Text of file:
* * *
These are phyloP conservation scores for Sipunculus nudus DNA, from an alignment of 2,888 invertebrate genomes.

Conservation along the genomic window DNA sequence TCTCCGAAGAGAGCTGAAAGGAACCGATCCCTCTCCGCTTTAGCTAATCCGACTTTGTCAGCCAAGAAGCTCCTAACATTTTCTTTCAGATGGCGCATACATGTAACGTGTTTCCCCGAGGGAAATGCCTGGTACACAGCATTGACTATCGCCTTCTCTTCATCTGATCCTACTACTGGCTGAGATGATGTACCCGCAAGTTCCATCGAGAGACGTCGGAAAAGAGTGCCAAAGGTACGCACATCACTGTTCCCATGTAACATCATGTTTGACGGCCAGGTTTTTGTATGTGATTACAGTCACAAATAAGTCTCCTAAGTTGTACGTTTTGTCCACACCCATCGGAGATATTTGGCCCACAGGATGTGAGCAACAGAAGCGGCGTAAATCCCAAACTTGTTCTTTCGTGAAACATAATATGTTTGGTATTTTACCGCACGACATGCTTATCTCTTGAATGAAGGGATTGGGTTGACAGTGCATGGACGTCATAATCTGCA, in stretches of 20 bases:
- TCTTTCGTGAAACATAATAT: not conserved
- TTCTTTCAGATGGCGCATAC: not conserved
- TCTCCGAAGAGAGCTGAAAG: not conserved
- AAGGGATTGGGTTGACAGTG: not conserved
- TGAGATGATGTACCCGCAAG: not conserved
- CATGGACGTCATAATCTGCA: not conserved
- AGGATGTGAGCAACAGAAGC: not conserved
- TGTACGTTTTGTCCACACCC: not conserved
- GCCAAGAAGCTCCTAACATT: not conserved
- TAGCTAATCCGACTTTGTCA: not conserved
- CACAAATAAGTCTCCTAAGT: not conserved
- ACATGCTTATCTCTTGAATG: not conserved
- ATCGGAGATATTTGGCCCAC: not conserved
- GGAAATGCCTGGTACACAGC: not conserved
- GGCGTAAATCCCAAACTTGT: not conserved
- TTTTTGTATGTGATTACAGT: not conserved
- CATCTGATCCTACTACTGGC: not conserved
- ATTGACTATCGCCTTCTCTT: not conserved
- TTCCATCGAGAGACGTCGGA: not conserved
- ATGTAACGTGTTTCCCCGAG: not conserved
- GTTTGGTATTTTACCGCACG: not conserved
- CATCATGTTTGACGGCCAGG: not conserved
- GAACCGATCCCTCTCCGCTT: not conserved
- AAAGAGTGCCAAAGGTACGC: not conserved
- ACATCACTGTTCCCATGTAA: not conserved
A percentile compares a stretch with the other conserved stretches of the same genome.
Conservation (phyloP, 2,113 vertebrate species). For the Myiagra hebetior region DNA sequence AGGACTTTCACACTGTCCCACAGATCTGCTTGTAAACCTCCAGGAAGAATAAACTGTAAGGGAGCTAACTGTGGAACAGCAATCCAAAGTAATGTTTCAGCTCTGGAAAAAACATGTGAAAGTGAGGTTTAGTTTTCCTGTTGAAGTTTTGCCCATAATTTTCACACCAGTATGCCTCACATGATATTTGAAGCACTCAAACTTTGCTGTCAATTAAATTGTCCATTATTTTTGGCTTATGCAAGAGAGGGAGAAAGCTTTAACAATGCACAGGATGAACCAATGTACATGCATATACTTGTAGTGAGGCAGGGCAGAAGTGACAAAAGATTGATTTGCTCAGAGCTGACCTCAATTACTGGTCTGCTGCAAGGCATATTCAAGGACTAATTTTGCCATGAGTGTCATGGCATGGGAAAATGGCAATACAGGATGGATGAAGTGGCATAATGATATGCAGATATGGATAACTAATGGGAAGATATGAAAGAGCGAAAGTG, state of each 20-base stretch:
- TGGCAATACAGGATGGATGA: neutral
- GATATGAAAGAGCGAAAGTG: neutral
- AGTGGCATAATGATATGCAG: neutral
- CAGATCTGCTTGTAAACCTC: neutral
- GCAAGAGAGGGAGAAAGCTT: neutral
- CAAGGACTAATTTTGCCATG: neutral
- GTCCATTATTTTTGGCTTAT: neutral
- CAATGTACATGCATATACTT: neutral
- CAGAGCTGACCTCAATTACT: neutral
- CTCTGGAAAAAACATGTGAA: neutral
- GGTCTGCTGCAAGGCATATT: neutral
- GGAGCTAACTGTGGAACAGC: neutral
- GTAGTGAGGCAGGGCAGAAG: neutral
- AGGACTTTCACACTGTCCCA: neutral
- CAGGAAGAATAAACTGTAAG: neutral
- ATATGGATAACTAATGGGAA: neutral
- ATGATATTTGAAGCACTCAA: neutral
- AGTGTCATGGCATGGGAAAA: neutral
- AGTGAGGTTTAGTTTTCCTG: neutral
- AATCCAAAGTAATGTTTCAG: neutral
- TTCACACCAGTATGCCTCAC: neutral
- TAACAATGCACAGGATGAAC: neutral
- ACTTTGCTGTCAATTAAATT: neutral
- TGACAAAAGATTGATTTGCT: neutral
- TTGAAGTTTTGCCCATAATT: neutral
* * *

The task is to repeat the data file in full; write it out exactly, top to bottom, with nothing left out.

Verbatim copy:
These are phyloP conservation scores for Sipunculus nudus DNA, from an alignment of 2,888 invertebrate genomes.

Conservation along the genomic window DNA sequence TCTCCGAAGAGAGCTGAAAGGAACCGATCCCTCTCCGCTTTAGCTAATCCGACTTTGTCAGCCAAGAAGCTCCTAACATTTTCTTTCAGATGGCGCATACATGTAACGTGTTTCCCCGAGGGAAATGCCTGGTACACAGCATTGACTATCGCCTTCTCTTCATCTGATCCTACTACTGGCTGAGATGATGTACCCGCAAGTTCCATCGAGAGACGTCGGAAAAGAGTGCCAAAGGTACGCACATCACTGTTCCCATGTAACATCATGTTTGACGGCCAGGTTTTTGTATGTGATTACAGTCACAAATAAGTCTCCTAAGTTGTACGTTTTGTCCACACCCATCGGAGATATTTGGCCCACAGGATGTGAGCAACAGAAGCGGCGTAAATCCCAAACTTGTTCTTTCGTGAAACATAATATGTTTGGTATTTTACCGCACGACATGCTTATCTCTTGAATGAAGGGATTGGGTTGACAGTGCATGGACGTCATAATCTGCA, in stretches of 20 bases:
- TCTTTCGTGAAACATAATAT: not conserved
- TTCTTTCAGATGGCGCATAC: not conserved
- TCTCCGAAGAGAGCTGAAAG: not conserved
- AAGGGATTGGGTTGACAGTG: not conserved
- TGAGATGATGTACCCGCAAG: not conserved
- CATGGACGTCATAATCTGCA: not conserved
- AGGATGTGAGCAACAGAAGC: not conserved
- TGTACGTTTTGTCCACACCC: not conserved
- GCCAAGAAGCTCCTAACATT: not conserved
- TAGCTAATCCGACTTTGTCA: not conserved
- CACAAATAAGTCTCCTAAGT: not conserved
- ACATGCTTATCTCTTGAATG: not conserved
- ATCGGAGATATTTGGCCCAC: not conserved
- GGAAATGCCTGGTACACAGC: not conserved
- GGCGTAAATCCCAAACTTGT: not conserved
- TTTTTGTATGTGATTACAGT: not conserved
- CATCTGATCCTACTACTGGC: not conserved
- ATTGACTATCGCCTTCTCTT: not conserved
- TTCCATCGAGAGACGTCGGA: not conserved
- ATGTAACGTGTTTCCCCGAG: not conserved
- GTTTGGTATTTTACCGCACG: not conserved
- CATCATGTTTGACGGCCAGG: not conserved
- GAACCGATCCCTCTCCGCTT: not conserved
- AAAGAGTGCCAAAGGTACGC: not conserved
- ACATCACTGTTCCCATGTAA: not conserved
A percentile compares a stretch with the other conserved stretches of the same genome.
Conservation (phyloP, 2,113 vertebrate species). For the Myiagra hebetior region DNA sequence AGGACTTTCACACTGTCCCACAGATCTGCTTGTAAACCTCCAGGAAGAATAAACTGTAAGGGAGCTAACTGTGGAACAGCAATCCAAAGTAATGTTTCAGCTCTGGAAAAAACATGTGAAAGTGAGGTTTAGTTTTCCTGTTGAAGTTTTGCCCATAATTTTCACACCAGTATGCCTCACATGATATTTGAAGCACTCAAACTTTGCTGTCAATTAAATTGTCCATTATTTTTGGCTTATGCAAGAGAGGGAGAAAGCTTTAACAATGCACAGGATGAACCAATGTACATGCATATACTTGTAGTGAGGCAGGGCAGAAGTGACAAAAGATTGATTTGCTCAGAGCTGACCTCAATTACTGGTCTGCTGCAAGGCATATTCAAGGACTAATTTTGCCATGAGTGTCATGGCATGGGAAAATGGCAATACAGGATGGATGAAGTGGCATAATGATATGCAGATATGGATAACTAATGGGAAGATATGAAAGAGCGAAAGTG, state of each 20-base stretch:
- TGGCAATACAGGATGGATGA: neutral
- GATATGAAAGAGCGAAAGTG: neutral
- AGTGGCATAATGATATGCAG: neutral
- CAGATCTGCTTGTAAACCTC: neutral
- GCAAGAGAGGGAGAAAGCTT: neutral
- CAAGGACTAATTTTGCCATG: neutral
- GTCCATTATTTTTGGCTTAT: neutral
- CAATGTACATGCATATACTT: neutral
- CAGAGCTGACCTCAATTACT: neutral
- CTCTGGAAAAAACATGTGAA: neutral
- GGTCTGCTGCAAGGCATATT: neutral
- GGAGCTAACTGTGGAACAGC: neutral
- GTAGTGAGGCAGGGCAGAAG: neutral
- AGGACTTTCACACTGTCCCA: neutral
- CAGGAAGAATAAACTGTAAG: neutral
- ATATGGATAACTAATGGGAA: neutral
- ATGATATTTGAAGCACTCAA: neutral
- AGTGTCATGGCATGGGAAAA: neutral
- AGTGAGGTTTAGTTTTCCTG: neutral
- AATCCAAAGTAATGTTTCAG: neutral
- TTCACACCAGTATGCCTCAC: neutral
- TAACAATGCACAGGATGAAC: neutral
- ACTTTGCTGTCAATTAAATT: neutral
- TGACAAAAGATTGATTTGCT: neutral
- TTGAAGTTTTGCCCATAATT: neutral